by Wayne L. Munyer, PHR
2013-14 Volunteer PIHRA President
Taking place largely behind the scenes and out of sight for most of us, a tremendous amount of work by selfless volunteers and staff continues in preparation for PIHRA’s 2014 California HR Conference, scheduled for August 25th through the 27th. From what I have seen already, the 2014 edition promises be our very best conference ever. The early bird deadline ends on May 31, 2014. Do not miss out on the opportunity to take your HR career to another level. As a reminder, the website is http://www.cahr14.org to watch the Conference planning progress.
Last month I had the privilege of attending the CAL SHRM Legislative and HR Conference. There were many fine presentations, enabling me to continue to learn things that will assist me in my profession.
Further, as the volunteer leader of PIHRA, one of 17 SHRM chapters that make up CAL SHRM, I also participated in advocacy discussions that were principally focused on AB 2448 and AB 1552. Interestingly, both of these bills have colorful histories of having been introduced, and killed, multiple times over the past 6-8 years.
AB 2448 is titled The Workplace Flexibility Act of 2014. Assemblyman Brian Jones from Santee was the sponsor of the bill and worked closely with supporters from CAL SHRM and other organizations to move it forward. AB 2448 would have provided employees an opportunity to choose a flexible work schedule. I say “would have” because once again the bill did not make it out of the Assembly Labor and Employment Committee. Assemblyman Jones has already begun the process of reintroducing this bill as soon as the law allows.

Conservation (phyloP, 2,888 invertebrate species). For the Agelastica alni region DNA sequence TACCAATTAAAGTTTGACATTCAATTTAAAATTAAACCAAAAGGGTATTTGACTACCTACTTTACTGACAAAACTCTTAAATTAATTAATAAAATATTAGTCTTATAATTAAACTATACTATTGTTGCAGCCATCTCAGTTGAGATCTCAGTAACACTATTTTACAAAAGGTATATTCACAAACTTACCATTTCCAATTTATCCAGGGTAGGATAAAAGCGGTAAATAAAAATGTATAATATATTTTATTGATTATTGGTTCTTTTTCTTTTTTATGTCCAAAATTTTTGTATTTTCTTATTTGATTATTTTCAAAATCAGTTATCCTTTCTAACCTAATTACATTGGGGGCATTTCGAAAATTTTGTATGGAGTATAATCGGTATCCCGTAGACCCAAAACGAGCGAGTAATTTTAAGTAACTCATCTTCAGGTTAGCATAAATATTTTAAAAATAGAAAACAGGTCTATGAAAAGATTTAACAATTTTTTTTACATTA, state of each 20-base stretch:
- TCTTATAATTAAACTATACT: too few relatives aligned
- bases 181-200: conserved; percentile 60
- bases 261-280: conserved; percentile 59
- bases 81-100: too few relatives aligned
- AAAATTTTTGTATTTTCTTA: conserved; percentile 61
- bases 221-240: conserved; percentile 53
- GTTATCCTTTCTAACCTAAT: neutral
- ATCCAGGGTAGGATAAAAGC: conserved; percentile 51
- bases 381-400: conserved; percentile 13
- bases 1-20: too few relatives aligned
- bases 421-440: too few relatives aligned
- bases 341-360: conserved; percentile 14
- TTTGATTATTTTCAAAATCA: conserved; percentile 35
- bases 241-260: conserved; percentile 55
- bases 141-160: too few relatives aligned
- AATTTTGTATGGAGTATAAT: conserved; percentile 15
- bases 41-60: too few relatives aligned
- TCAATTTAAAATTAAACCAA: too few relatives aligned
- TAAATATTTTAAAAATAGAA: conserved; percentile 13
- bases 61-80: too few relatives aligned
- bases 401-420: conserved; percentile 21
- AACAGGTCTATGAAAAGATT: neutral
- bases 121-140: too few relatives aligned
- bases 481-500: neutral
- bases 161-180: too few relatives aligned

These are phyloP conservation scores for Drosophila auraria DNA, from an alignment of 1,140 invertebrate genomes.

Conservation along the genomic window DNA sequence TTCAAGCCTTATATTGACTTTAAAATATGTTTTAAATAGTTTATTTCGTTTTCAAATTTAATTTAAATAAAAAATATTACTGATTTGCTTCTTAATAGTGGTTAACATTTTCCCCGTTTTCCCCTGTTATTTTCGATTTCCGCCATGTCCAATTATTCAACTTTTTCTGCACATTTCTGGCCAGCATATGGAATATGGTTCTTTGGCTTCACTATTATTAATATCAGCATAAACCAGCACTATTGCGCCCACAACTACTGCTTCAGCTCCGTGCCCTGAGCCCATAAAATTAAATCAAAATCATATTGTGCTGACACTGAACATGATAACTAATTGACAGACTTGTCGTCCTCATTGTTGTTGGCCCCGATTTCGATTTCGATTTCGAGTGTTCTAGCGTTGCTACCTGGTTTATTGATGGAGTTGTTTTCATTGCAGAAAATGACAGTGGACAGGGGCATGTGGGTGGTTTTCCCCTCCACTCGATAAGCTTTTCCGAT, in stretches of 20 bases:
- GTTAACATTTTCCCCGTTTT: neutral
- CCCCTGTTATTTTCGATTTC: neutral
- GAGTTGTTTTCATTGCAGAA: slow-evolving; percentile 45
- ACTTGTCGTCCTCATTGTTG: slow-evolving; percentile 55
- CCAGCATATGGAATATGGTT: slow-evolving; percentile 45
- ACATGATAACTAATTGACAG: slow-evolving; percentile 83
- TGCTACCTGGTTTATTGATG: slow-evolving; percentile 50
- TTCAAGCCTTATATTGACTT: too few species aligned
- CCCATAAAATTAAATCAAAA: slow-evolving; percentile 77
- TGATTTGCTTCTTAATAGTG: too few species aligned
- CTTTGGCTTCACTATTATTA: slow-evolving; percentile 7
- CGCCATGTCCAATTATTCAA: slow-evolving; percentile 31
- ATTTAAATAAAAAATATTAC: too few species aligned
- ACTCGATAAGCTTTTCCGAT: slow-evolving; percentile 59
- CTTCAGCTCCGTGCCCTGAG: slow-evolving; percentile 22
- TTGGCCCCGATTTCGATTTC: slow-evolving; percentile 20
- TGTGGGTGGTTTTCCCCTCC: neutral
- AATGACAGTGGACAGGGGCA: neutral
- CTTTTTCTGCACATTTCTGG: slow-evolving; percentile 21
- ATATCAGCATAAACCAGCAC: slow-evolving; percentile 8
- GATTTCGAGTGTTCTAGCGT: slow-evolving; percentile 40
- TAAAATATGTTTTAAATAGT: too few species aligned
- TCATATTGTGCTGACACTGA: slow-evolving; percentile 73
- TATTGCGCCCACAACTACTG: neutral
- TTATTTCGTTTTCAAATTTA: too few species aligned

The other redux is AB 1522, or The Healthy Workplaces, Healthy Families Act of 2014. This version was introduced by Assemblywoman Lorena Gonzalez of San Diego. Like its predecessors, AB 1522 would provide that an employee who works in California for 7 or more days in a calendar year is entitled to paid sick days, to be accrued at a rate of no less than one hour for every 30 hours worked. An employee could use earned sick days on the 90th calendar day of employment. If enacted into law, the bill would require an employer to provide paid sick days, upon the request of the employee, for diagnosis, care, or treatment of health conditions of the employee or an employee’s family member, or for leave related to domestic violence, sexual assault, or stalking. This bill is still moving forward and is currently under review in the Assembly Appropriations Committee. CAL SHRM and others oppose this bill primarily on the strength of the twin beliefs that employers have the best knowledge of what benefits they can offer employees, and that government ought not mandate employee benefits.
Track each of these pieces of legislation, as well as others that might impact your organization or our profession, by establishing your own free account at http://www.legtrack.com. I encourage everyone to use this and other resources to stay abreast of and get involved in the advocacy effort with these and other issues. You can make a difference!
Have a great month!!!
Wayne L. Munyer, PHR
2013-14 Volunteer President